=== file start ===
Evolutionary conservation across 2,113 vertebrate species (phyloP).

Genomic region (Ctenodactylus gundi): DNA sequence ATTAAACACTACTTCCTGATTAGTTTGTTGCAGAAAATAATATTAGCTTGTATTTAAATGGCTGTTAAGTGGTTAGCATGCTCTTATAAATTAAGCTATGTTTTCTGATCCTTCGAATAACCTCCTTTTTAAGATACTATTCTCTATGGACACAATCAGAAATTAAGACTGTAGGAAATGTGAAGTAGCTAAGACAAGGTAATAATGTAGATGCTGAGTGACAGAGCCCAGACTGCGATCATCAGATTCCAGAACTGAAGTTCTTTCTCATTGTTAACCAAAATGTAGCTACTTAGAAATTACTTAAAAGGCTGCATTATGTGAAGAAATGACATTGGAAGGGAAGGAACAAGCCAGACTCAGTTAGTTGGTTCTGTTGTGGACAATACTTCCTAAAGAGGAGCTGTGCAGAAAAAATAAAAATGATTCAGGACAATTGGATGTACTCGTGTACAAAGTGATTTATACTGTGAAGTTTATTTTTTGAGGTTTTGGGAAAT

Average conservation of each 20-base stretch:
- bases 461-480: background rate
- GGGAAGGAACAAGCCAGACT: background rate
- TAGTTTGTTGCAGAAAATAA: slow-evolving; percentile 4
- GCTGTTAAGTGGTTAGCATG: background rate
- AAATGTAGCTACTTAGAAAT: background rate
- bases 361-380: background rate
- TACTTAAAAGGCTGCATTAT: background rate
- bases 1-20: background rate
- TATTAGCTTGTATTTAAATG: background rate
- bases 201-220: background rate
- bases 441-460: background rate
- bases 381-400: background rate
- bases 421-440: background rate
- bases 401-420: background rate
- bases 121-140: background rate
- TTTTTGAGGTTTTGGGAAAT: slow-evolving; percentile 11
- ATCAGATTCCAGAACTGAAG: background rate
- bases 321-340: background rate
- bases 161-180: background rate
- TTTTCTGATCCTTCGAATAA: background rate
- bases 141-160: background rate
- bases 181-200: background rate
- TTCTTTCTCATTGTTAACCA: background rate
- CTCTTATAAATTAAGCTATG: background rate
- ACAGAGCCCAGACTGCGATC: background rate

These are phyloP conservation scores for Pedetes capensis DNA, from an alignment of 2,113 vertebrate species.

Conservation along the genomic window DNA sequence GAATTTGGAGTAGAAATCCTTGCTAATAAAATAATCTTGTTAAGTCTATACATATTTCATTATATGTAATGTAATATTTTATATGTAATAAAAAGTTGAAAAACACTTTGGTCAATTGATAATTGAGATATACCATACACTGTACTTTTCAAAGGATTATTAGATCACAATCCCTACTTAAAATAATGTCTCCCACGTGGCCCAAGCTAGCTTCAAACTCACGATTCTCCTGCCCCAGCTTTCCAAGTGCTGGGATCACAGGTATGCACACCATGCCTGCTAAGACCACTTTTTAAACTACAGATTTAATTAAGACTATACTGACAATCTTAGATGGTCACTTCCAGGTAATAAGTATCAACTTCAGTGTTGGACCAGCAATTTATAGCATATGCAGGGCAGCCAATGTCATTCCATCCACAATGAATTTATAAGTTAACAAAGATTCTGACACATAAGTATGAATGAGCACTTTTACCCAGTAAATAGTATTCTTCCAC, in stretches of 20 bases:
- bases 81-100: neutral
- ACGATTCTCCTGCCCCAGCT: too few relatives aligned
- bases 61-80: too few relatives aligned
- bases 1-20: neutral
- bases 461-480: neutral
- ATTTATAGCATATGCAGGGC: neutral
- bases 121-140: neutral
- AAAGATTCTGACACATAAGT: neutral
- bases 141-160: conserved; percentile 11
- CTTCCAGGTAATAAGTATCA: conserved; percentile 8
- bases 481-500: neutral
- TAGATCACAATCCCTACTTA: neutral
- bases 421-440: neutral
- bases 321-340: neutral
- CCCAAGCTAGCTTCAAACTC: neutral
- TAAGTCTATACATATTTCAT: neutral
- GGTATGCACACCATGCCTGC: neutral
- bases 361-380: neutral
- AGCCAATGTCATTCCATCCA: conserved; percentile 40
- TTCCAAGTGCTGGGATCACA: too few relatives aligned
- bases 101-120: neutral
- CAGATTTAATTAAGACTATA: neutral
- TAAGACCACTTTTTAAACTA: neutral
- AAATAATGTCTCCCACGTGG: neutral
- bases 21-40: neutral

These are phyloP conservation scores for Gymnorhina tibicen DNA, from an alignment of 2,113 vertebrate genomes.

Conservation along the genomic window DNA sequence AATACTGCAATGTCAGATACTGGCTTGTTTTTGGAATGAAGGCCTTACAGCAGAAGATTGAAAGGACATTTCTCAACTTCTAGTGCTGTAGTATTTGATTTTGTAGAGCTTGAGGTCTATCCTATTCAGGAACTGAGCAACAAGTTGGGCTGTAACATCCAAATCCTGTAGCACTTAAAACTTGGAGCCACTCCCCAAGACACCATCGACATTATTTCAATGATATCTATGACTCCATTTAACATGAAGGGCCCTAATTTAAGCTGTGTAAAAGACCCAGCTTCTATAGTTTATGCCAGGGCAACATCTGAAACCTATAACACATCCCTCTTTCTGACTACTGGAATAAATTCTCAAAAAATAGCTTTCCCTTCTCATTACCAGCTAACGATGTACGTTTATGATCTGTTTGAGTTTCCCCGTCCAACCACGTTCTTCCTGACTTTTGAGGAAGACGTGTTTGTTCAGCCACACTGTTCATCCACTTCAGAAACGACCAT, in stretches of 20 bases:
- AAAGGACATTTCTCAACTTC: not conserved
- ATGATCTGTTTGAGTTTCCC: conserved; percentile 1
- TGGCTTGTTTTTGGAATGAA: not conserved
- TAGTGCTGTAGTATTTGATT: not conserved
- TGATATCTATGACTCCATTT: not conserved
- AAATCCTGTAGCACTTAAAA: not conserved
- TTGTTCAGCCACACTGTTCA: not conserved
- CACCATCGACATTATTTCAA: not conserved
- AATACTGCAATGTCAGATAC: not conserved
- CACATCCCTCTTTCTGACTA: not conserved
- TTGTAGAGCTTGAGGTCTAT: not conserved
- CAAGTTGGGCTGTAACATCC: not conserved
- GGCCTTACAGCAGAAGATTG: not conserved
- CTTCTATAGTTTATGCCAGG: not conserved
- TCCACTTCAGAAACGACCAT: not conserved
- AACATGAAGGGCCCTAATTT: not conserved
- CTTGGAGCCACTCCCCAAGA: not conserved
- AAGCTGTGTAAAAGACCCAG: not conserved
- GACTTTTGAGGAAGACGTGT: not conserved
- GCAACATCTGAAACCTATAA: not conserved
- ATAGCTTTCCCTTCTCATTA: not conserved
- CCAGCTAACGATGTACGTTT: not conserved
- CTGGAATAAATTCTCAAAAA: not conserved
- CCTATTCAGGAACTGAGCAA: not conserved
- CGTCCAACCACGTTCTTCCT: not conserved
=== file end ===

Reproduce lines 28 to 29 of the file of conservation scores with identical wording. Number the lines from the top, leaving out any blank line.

- ACAGAGCCCAGACTGCGATC: background rate

These are phyloP conservation scores for Pedetes capensis DNA, from an alignment of 2,113 vertebrate species.